An investor owns a CoCo with a face value of $1,000, which pays 8% interest per year – the bondholder receives $80 a year. The stock is traded at $100 per share when the bank declares generalized credit losses. The bank`s core capital falls below 5%, turning CoCos into equities. Due to their high performance in a world of safer and more productive products, the popularity of quota convertibles has increased. This growth has increased stability and capital inflows for the banks that issue them. Many investors buy in the hope that one day the bank will buy back the debt through redemption, and until they do, they will cash in on high returns and above-average risk. Potential convertible bonds serve as additional core capital for European banks to comply with Basel III requirements. These convertible debts allow a bank to absorb the loss of non-performing loans or other burdens on the financial industry. In the banking sector, their use helps to support a bank`s balance sheets by allowing them to convert their debt into shares when certain capital conditions arise. Conditional convertible bonds were created to help underfunded banks and avoid a new financial crisis such as the 2007-08 global financial crisis.
There is a significant difference between conditional convertible bonds and periodic or simple vanilla convertible bonds. Convertible bonds have bond-type characteristics, pay a normal interest rate and have seniority when the underlying entity becomes insolvent or does not re-deploy its debts. These bonds can also convert the bond at a given exercise price into common shares, allowing them to revalue the share price. The strike price is a certain level of share price that must be triggered for the conversion to take place. Investors can benefit from convertible bonds, as bonds can be converted into shares if the company`s price rises. The convertible function allows investors to benefit from both the benefits of fixed-rate bonds and the potential for capital appreciation through higher share prices. Banks use conditional convertible bonds other than convertible bond companies. Banks have their own parameters that justify converting the bond into equities. CoCos can be triggered by the value of the bank`s core capital, by the shutdown of the supervisory authority or by the value of the bank`s underlying shares.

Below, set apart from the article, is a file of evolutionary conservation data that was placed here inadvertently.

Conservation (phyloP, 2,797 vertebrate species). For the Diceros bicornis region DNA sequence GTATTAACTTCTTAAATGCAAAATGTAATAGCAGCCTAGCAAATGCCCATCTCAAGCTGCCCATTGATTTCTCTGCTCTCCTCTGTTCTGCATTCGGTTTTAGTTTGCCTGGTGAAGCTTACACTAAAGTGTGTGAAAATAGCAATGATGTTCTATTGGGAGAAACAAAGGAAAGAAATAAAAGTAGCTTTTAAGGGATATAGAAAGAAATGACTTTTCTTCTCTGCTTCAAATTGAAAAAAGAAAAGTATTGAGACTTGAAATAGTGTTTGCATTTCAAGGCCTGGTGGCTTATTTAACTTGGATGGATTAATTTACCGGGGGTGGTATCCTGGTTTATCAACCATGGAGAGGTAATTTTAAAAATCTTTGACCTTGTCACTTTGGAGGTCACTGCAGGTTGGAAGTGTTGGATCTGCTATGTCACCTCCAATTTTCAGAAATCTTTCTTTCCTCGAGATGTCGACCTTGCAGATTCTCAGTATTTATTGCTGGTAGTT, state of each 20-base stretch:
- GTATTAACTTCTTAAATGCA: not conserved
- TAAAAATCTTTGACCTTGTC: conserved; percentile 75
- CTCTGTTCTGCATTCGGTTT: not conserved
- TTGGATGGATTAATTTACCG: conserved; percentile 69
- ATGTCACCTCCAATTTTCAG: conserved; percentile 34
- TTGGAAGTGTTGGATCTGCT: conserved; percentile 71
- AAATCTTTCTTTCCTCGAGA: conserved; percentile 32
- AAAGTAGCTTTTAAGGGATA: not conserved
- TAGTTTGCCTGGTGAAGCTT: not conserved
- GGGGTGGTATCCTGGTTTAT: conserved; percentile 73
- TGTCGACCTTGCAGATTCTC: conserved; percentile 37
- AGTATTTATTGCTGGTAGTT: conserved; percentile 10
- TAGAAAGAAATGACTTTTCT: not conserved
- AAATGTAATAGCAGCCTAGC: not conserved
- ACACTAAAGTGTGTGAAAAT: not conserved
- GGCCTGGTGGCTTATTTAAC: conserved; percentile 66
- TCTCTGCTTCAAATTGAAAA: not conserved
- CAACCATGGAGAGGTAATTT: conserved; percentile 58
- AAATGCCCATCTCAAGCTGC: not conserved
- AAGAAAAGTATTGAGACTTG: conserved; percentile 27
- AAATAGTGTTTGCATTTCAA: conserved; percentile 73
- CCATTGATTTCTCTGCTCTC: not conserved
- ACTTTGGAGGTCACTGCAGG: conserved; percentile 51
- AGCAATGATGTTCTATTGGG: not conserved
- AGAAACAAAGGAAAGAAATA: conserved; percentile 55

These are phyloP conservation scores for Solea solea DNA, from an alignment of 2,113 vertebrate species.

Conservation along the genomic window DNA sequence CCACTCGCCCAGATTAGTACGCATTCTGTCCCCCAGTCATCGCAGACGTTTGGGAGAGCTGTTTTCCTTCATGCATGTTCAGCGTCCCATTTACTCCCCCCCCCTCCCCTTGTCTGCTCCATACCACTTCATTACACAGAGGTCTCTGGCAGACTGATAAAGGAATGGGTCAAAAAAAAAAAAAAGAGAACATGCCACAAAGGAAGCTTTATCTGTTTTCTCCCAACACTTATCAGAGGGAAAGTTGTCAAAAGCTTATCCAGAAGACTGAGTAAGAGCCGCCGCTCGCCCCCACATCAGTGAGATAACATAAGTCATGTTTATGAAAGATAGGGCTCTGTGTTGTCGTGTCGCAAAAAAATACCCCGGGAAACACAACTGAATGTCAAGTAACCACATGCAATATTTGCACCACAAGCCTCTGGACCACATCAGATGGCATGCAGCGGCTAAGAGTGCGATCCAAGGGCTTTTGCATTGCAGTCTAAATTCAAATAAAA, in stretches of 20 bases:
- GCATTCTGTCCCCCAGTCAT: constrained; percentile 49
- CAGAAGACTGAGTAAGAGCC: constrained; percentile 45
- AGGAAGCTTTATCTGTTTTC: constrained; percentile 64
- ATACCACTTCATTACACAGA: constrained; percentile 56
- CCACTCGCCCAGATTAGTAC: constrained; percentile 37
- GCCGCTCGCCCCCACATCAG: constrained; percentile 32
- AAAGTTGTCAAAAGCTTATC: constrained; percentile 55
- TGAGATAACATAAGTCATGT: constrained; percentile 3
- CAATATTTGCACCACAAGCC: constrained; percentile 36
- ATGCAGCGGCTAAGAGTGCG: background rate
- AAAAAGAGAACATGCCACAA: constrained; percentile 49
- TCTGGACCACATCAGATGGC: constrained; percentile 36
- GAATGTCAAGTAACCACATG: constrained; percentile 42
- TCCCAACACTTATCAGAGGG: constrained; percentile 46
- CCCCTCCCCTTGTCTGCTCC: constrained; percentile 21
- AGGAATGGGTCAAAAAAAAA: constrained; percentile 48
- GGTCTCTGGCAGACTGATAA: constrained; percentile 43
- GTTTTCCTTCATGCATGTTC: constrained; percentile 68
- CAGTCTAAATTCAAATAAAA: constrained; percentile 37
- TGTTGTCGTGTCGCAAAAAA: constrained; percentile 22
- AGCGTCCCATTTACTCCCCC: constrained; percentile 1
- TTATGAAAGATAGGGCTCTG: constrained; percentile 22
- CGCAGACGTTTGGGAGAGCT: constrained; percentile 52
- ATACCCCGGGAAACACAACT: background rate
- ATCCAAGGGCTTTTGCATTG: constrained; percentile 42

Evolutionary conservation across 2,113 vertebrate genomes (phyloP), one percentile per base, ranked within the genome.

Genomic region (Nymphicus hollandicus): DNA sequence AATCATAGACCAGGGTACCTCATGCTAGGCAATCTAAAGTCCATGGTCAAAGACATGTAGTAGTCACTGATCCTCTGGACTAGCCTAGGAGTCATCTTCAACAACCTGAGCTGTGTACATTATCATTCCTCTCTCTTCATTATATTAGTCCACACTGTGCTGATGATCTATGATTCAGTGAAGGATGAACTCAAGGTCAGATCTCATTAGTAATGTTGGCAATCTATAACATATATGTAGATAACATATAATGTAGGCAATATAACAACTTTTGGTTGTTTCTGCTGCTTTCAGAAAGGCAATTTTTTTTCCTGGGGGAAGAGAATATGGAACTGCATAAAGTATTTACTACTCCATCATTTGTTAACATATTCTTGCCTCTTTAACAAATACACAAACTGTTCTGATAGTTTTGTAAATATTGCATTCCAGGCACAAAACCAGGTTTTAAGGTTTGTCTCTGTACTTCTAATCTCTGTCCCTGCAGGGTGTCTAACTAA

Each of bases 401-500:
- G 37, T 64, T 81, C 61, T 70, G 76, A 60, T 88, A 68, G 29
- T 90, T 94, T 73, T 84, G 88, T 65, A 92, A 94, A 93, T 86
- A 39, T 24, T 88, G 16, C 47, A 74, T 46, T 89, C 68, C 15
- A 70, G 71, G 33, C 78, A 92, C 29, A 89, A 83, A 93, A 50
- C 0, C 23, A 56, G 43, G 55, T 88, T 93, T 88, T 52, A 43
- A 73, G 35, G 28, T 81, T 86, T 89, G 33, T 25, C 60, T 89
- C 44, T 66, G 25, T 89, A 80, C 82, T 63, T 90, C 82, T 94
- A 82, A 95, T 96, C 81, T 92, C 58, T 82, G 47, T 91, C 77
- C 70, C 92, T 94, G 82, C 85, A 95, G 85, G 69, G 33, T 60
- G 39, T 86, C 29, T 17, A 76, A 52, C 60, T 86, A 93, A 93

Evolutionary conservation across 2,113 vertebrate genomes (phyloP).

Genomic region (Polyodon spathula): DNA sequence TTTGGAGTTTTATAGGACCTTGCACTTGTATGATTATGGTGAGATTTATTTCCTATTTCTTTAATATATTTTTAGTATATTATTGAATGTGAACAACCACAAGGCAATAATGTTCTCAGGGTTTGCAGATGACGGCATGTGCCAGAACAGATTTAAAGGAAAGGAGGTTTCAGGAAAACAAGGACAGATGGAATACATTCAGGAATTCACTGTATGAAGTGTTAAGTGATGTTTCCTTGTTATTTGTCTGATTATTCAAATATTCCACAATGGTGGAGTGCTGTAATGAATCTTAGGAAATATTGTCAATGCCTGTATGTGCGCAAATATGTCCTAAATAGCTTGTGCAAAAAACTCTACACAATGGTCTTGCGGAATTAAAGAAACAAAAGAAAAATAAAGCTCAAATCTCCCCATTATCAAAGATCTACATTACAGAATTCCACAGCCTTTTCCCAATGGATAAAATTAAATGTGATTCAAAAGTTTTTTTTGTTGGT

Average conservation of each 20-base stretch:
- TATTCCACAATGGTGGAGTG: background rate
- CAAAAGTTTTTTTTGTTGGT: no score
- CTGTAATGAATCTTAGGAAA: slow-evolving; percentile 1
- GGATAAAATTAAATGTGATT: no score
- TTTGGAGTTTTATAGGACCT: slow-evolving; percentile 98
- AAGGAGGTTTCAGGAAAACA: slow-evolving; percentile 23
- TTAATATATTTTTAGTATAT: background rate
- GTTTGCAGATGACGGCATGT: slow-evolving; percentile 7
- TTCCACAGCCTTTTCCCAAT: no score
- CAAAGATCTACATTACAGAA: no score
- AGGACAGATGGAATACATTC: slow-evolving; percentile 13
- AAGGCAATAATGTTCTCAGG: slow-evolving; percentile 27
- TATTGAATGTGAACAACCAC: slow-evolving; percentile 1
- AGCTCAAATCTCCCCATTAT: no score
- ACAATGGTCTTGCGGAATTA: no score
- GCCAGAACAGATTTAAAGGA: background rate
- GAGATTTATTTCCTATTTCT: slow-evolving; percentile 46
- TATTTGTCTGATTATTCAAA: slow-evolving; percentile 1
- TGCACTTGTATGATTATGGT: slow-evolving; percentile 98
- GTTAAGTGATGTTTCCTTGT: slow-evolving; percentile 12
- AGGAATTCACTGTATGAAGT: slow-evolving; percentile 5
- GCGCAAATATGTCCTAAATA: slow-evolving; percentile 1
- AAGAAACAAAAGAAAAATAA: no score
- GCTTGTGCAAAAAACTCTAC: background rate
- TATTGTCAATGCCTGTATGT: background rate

In addition, only one CoCo may have several triggers. Prospective convertible bonds (CoCos) extend the concept of convertible bonds by changing processing conditions. As with other debt securities, investors receive periodic fixed-rate payments over the life of the loan. Like convertible bonds, these subordinated bonds, issued by banks, have specific triggers that defer the conversion of debt to common shares.